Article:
Inflation at 10.68%; policymakers between devil

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New Delhi, Oct 30 (UNI) Inflation seems to be tapering off with headline inflation rate being 10.68 per cent for the week ended October 18 as against 11.07 per cent in the previous week, but the queer situation of the need to expand liquidity to spur growth and contract money supply to control prices has given policymakers more than what they can chew.

All the three major groups, namely primary articles; fuel, power, light&lubricants; and manufactured products showed a downward trend, triggering hope that the worst may be over.

'Primary Articles' declined by 0.3 per cent, the Fuel group moved down by 0.4 per cent and Manufactured Products, which have a weight of 64 per cent in the WPI, moved downwards by 0.1 per cent.

A Finance Ministry statement on inflation data noted that the Wholesale Price Index(WPI) has been declining now for five consecutive weeks.

Significantly, the inflation rate fell below 11 per cent for the first time since May.

The official statement noted that inflation in the same period in the previous year at 3.11 per cent, however, was significantly lower.

The implication of this is that high inflation rate is not a result of rapidly rising prices, but a consequence of being pegged on a low base.

In the 'Primary Articles' group, the annual point-to-point inflation declined to 10.92 per cent, as compared to 11.53 per cent last week.

Out of a total of 98 articles, 15 articles have shown a decline in prices in the current week as compared to October 11, 2008. These include wheat, arhar, urad, moong, raw cotton, raw rubber, potatoes, groundnut seed, papaya, sapota, banana, apples, cashew nuts and corriander.

Another 60 articles have shown no increase in prices.

In the case of 'Manufactured Products', rate of inflation in the current week declined to 9.26 per cent, as compared to 9.53 per cent in the previous week.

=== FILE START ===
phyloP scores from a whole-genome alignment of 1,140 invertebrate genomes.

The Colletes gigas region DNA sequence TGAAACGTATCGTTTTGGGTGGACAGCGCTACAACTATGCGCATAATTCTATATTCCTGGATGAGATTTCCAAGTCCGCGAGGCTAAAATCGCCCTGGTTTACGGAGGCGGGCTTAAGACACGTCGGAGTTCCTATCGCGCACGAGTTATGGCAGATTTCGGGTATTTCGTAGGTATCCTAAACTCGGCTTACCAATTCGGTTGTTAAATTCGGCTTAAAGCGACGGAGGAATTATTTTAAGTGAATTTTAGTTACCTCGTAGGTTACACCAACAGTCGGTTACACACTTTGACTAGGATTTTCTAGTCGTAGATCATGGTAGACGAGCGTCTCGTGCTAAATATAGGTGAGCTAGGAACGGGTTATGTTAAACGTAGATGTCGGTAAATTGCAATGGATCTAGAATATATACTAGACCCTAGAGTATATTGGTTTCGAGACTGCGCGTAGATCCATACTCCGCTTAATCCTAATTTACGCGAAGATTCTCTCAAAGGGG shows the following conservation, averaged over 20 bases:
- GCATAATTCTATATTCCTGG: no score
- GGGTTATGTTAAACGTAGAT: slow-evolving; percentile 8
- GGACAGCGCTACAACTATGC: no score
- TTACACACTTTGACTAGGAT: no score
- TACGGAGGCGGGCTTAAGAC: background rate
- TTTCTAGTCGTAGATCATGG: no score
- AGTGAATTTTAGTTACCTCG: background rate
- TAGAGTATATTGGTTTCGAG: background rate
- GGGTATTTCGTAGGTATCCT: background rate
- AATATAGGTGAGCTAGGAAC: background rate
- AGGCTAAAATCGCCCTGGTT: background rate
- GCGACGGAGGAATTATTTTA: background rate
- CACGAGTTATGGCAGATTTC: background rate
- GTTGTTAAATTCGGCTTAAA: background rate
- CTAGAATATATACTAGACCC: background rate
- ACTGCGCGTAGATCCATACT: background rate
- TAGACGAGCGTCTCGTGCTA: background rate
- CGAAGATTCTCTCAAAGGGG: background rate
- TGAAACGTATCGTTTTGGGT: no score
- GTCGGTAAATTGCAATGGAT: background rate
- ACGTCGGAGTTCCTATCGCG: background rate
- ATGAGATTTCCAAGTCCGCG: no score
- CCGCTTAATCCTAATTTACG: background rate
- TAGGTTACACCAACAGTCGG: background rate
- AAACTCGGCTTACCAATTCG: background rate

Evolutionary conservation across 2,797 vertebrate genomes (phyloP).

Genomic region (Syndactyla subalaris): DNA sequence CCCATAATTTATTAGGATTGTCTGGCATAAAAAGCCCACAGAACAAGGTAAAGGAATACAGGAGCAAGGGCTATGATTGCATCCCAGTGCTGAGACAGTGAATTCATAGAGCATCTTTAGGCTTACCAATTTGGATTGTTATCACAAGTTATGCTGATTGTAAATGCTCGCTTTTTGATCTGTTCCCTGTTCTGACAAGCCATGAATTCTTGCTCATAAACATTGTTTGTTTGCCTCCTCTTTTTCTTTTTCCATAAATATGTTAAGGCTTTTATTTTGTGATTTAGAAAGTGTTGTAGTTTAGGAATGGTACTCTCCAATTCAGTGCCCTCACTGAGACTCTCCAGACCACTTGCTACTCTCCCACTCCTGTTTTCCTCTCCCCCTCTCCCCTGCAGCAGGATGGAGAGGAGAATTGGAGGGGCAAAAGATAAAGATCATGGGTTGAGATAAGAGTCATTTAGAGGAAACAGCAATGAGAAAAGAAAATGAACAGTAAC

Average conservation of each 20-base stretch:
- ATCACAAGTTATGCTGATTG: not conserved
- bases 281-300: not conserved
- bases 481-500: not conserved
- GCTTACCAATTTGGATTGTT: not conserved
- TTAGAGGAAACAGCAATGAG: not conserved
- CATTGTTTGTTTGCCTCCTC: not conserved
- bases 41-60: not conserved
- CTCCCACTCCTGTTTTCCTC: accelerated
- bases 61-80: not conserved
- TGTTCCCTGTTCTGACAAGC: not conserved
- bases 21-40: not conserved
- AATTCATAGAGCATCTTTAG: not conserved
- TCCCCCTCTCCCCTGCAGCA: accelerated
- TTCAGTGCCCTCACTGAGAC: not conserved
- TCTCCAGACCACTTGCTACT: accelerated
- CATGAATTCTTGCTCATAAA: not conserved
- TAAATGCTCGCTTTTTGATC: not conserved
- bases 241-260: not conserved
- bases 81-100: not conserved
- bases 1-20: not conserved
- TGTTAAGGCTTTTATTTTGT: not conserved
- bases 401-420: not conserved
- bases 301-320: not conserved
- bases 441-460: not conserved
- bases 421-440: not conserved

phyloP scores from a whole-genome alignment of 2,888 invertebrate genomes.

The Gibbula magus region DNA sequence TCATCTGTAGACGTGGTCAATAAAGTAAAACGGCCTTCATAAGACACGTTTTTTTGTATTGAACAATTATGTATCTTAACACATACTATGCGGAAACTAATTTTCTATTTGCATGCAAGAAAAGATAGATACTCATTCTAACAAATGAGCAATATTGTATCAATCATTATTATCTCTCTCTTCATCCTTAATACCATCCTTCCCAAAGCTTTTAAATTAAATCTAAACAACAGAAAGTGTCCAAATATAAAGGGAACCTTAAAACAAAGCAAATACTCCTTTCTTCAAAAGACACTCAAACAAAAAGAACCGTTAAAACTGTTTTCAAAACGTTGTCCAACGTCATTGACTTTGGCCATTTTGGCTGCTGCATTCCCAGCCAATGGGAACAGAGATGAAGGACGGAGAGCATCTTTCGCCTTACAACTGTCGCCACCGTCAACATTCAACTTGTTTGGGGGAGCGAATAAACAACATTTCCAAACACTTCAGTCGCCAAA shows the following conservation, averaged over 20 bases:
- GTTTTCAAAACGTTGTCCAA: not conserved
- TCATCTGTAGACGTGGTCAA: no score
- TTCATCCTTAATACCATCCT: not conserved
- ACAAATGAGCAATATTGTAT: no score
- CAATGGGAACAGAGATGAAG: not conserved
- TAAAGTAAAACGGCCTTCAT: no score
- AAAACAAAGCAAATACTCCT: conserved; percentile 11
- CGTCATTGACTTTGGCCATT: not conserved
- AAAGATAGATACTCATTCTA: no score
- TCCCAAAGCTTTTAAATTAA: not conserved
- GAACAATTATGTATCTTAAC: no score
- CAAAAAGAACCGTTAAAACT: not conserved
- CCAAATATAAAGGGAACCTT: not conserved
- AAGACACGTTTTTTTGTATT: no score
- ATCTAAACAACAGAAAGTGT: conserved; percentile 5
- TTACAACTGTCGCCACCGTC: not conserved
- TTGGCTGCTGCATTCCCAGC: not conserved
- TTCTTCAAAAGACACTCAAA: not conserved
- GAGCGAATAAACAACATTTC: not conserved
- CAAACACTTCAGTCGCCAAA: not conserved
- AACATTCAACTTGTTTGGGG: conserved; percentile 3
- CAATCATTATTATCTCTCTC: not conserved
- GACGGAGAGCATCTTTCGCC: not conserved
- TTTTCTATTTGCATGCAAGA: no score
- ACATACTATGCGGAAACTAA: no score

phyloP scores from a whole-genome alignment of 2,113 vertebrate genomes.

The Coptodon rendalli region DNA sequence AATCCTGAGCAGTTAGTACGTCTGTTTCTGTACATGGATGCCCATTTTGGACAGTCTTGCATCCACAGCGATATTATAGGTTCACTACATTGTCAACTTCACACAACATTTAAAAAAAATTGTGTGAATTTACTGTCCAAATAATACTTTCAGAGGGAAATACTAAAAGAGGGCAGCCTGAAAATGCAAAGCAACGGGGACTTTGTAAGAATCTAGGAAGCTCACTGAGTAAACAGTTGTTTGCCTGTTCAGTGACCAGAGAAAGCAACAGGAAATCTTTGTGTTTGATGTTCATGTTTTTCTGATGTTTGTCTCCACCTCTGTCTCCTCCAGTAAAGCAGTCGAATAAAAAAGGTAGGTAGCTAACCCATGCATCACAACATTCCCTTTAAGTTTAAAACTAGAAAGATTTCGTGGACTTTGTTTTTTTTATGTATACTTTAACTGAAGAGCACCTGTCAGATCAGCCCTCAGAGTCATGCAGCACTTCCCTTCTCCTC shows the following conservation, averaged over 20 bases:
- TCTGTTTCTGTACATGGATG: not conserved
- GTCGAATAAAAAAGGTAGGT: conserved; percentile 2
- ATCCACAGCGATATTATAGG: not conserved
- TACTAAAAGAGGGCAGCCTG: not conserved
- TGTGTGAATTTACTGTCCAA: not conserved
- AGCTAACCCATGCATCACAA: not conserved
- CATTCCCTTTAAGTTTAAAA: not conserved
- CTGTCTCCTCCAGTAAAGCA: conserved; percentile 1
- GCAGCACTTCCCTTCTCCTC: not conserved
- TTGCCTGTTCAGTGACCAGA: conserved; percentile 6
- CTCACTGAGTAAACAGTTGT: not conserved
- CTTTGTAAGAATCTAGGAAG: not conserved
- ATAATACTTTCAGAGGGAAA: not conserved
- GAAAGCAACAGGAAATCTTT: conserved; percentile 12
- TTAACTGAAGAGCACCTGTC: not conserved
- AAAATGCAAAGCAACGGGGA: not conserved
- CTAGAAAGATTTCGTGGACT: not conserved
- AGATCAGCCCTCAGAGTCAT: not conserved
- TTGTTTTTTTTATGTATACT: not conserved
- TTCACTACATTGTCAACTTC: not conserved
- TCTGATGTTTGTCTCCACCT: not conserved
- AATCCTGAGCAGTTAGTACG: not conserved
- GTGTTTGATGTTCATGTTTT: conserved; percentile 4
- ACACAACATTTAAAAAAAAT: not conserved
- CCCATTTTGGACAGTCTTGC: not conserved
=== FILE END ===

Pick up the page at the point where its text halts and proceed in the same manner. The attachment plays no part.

Out of 318 commodities in this group, a large number, 293 in all, have shown no increase in prices over the last week.

In the case of 18 commodities, the Finance Ministry said, there has been a decline in prices. These include rice bran, groundnut, gingelly and imported edible oils; lead, zinc and zinc ingots; deoiled and groundnut cake; basic and foundry pig iron; PTA; PVC resins, benzene, texturised yarn; and some steel products.

Only seven products, particularly sugar, khandsari and gur; hessian cloth and bags; building bricks; and bidi witnessed an increase in prices.

The primary reason why prices are falling, especially in the category of Manufactures, is the wanning consumer demand, economists say.

Commenting on inflation figures, Planning Commission Deputy Chairman Montek Singh Ahluwalia said in Bangalore that inflation rate was no longer a matter of serious concern as it was two months back, facilitated by favourable international developments.

He attributed the lower price level to the host of policy initiatives the government has taken of late.

Commodity and crude prices have been falling in the global markets, having a soothing effect on the India's price level. The bigger than expected decline in inflation rate has generated hope that the Reserve Bank of India (RBI) will reduce interest rates further to improve lending operations.

This is further butteressed by the fact that the United States FED Reserve cut its main policy rate by one per cent yesterday to stave off the credit crunch.

Other countries have been following suite, with China, Taiwan and Hong Kong cutting interest rates and there was speculation that Japan could follow soon. It is like the old rhyme that if winter has come can spring be far behind.

It, however, needs to be noted that the RBI expects inflation to be around seven per cent by the end of the current fiscal.

Nevertheless, to do so it would require further tightening of liquidity.

But, RBI Governor D Subbarao recently switched focus to support economic growth than control inflation by lowering the repo rate and bring down the CRR by a hefty 2.5 percentage points to ward off any negative fallout on the Indian economy of an impending global recession.

The world now in the grip of the American financial crisis syndrome has been lowering interest rates. After a long time it is now co-ordinated action on the part of Central Banks. Such a situation is perhaps unprecedented in recent history.

India is, thus, in a 'Catch 22' situation faced with the need for monetary expansion to spur growth, tighten liquidity to control prices, a falling and volatile stock market and a crisis of confidence of the business community.

Economic theory has little to offer any recipe for such a complex situation.

The falling slump in global commodities and crude prices has little to do with the actions of the Indian government, just as the rising commodity prices and crude prices sometimes back had little to do with its making.

The situation is thus akin to that of Indian agriculture, which continues to be dependent on the weather Gods.

Indian economy is, thus, dependent on the mercies of the international markets, which will decide whether the country would be out of the inflation or the global liquidity crunch. The government only has some room for manoeuverability.


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